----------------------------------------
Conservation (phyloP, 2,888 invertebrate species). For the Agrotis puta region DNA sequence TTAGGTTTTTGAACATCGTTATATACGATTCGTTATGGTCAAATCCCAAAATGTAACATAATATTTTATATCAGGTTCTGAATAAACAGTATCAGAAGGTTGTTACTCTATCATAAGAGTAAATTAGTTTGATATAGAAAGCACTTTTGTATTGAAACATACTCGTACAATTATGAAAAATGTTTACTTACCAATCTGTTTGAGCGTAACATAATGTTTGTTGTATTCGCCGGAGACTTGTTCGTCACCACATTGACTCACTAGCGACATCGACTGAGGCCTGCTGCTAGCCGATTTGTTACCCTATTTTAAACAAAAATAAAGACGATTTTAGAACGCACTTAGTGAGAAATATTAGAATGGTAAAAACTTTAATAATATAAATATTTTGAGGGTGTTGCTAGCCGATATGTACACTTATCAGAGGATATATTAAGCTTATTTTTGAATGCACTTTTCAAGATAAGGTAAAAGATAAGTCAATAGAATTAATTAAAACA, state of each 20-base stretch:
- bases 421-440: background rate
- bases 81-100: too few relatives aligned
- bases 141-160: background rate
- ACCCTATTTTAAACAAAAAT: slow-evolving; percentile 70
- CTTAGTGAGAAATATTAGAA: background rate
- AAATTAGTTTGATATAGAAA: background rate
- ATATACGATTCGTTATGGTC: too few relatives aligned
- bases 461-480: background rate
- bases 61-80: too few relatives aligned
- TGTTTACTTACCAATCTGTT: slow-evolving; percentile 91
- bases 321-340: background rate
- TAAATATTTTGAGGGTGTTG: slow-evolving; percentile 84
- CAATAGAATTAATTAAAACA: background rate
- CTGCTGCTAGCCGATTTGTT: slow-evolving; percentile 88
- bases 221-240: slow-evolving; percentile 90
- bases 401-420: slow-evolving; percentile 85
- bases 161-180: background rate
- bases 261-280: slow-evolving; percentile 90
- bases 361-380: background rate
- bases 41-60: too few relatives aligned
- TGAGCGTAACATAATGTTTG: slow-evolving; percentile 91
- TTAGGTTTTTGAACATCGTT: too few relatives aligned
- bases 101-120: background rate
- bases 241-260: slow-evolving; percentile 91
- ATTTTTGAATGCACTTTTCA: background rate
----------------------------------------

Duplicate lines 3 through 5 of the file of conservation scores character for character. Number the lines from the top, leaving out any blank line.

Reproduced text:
- bases 81-100: too few relatives aligned
- bases 141-160: background rate
- ACCCTATTTTAAACAAAAAT: slow-evolving; percentile 70